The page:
So – here is where it gets unbearable. It was 100 degrees in Hollywood yesterday & I do not have air-conditioning. I practically had vertigo from the double-whammy friend-money woes & the oppressive heat just exacerbated my feelings of claustrophobia & dread & despair.
Worse yet – I had to be at a theater in town at 6pm to do a run-through of last night’s performance of The Vagina Monologues. At the theater, hair done, make-up on, wearing requisite pink & black, prepared to read (thank God READ & not perform from memory) my comedic monologue in the play.
I had agreed to do this monologue primarily because EVERY FUCKING FIBER OF MY BEING screamed at me NOT to. Theater? Live? In front of people? And The Vagina Monologues? I had only ever seen bits & pieces of it – and only when it was the playwright, Eve Ensler, doing it and her delivery always irked me – so I had a very negative take on the whole “my vagina is a flower” bullshit. But my pal, Sheena Metal, was directing it & she asked me to participate and she has been such a wonderful supporter of my career (having me on her radio show three times, I think, by now) and I felt like a douche saying no. Still – initially – I said no. Then, one night, wine bolstered both my guilt & my confidence & I told her I would do it.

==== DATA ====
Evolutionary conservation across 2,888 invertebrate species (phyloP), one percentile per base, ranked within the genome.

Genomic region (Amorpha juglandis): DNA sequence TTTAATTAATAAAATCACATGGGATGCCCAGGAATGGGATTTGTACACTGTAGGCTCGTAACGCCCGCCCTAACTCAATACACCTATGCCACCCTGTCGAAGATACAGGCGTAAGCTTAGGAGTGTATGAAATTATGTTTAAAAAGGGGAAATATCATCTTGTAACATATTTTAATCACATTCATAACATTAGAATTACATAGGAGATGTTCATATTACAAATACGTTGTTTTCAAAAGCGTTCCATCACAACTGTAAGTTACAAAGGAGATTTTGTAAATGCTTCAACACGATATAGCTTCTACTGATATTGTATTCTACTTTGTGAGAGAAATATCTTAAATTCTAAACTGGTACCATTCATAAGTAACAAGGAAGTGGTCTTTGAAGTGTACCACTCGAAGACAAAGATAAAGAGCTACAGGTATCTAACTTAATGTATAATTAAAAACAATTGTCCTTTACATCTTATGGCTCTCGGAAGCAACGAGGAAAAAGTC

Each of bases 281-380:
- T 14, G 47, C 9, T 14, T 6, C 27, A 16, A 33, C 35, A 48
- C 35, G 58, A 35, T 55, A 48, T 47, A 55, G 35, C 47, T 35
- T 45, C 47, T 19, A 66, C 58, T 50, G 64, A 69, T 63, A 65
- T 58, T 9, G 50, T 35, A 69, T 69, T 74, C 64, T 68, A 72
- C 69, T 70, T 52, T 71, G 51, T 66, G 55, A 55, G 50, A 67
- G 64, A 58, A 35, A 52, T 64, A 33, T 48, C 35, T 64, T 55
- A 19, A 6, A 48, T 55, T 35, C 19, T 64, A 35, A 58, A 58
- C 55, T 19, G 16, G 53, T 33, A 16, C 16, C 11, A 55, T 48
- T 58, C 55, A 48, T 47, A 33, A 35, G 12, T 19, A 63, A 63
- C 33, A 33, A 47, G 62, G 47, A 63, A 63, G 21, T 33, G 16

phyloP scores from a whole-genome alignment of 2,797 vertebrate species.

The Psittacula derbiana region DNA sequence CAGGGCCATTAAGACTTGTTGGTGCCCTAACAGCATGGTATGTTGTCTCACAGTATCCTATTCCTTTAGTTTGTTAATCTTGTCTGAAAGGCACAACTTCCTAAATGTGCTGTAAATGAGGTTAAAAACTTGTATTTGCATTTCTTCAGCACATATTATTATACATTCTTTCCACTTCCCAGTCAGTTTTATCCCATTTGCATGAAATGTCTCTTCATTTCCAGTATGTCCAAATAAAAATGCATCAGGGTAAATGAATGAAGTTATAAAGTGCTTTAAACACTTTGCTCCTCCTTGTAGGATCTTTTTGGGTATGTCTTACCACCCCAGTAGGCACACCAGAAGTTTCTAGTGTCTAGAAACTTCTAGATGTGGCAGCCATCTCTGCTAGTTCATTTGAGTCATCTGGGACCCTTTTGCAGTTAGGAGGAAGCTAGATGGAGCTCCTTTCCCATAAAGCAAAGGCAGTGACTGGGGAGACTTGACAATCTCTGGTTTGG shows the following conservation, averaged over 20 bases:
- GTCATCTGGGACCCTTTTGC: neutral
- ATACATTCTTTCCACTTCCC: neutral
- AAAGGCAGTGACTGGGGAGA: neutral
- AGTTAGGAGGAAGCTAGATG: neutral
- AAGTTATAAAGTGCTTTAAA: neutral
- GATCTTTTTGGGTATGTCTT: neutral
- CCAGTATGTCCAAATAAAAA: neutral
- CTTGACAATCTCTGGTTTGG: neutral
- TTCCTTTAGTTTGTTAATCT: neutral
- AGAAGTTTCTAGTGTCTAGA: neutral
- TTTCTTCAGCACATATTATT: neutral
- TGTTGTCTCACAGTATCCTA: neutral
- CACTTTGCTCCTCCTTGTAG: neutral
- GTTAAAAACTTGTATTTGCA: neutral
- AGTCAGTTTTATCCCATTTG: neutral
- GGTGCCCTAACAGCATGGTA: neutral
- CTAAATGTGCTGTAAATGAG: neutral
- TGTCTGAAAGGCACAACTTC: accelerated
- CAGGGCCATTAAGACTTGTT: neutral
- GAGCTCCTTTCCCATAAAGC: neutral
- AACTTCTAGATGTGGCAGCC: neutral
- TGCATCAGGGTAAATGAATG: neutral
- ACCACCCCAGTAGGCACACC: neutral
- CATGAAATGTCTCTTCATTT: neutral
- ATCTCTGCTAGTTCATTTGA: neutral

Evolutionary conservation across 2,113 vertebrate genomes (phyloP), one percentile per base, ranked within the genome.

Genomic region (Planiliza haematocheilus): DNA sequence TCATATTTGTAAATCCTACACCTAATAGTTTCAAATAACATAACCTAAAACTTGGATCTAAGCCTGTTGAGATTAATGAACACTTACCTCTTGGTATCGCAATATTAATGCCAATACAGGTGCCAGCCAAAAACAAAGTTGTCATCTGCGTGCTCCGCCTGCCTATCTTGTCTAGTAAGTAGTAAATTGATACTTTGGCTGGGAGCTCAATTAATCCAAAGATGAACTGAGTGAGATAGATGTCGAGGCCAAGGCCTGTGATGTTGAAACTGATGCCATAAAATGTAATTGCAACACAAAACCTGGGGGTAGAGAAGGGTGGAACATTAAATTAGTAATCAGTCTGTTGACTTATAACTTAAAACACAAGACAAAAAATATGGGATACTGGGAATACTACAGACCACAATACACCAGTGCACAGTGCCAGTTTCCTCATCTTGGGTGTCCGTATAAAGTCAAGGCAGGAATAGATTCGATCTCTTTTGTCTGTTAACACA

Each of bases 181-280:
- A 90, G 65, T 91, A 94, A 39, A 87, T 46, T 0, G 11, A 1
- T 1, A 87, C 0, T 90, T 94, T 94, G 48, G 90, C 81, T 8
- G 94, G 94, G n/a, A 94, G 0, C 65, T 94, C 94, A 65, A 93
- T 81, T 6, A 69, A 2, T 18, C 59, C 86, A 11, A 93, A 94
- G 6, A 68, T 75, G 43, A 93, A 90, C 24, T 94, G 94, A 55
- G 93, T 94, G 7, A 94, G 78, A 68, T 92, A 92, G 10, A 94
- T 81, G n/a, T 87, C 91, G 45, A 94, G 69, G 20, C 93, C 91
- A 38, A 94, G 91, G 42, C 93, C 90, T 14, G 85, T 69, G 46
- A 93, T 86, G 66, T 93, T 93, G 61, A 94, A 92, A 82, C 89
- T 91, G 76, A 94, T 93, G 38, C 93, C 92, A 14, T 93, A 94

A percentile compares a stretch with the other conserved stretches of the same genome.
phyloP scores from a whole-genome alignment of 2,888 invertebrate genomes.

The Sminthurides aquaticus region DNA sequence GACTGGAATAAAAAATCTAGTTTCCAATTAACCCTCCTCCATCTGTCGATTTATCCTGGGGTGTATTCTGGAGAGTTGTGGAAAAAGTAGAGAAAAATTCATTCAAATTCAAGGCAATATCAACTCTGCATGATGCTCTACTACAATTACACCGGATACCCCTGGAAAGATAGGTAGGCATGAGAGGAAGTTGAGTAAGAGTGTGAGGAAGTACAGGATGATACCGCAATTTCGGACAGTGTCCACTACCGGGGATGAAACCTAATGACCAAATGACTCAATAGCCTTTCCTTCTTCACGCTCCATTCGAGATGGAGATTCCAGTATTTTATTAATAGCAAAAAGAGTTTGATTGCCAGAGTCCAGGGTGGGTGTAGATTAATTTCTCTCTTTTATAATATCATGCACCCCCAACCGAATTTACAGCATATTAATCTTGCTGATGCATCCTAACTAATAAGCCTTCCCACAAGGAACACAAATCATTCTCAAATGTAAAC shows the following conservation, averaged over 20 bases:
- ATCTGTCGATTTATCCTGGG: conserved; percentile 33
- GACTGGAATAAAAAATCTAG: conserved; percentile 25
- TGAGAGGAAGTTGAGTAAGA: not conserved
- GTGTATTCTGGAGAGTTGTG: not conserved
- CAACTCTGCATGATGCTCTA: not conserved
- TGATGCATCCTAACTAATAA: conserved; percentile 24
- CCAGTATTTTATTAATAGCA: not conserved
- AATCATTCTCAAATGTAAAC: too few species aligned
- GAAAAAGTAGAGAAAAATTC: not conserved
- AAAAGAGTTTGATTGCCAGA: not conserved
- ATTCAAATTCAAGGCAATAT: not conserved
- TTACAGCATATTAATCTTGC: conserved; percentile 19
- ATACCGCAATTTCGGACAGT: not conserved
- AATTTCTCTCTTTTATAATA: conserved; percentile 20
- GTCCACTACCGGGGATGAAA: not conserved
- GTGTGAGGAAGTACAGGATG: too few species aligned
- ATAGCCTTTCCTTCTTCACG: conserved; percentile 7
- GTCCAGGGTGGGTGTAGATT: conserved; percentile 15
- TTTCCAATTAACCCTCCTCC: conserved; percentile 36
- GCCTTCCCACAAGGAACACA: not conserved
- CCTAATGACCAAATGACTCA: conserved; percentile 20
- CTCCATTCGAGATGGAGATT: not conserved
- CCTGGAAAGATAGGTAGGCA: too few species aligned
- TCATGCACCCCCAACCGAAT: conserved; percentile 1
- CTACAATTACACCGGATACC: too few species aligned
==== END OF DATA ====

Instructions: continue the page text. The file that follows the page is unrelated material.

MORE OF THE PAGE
The next morning was filled with regret when I awoke to remember what I had done – but fuck it. I am an actress, for Chrissake. This is what I am supposed to DO. ACT! Jesus. Pull your head out of your ass, girl! Face this shit. All you have to do it READ it. Get over yourself. Twenty other actresses are doing it. 20 other actresses for three nights in a row – with a different 20 actresses each night. What kind of a faux actress bitch was I? 60 other women had balls big enough. I was determined to prove the size of my own testicles by reading a Vagina Monologue.
I guess you might be starting to see now how wine & my own logic are often at odds & how they might get me into some trouble.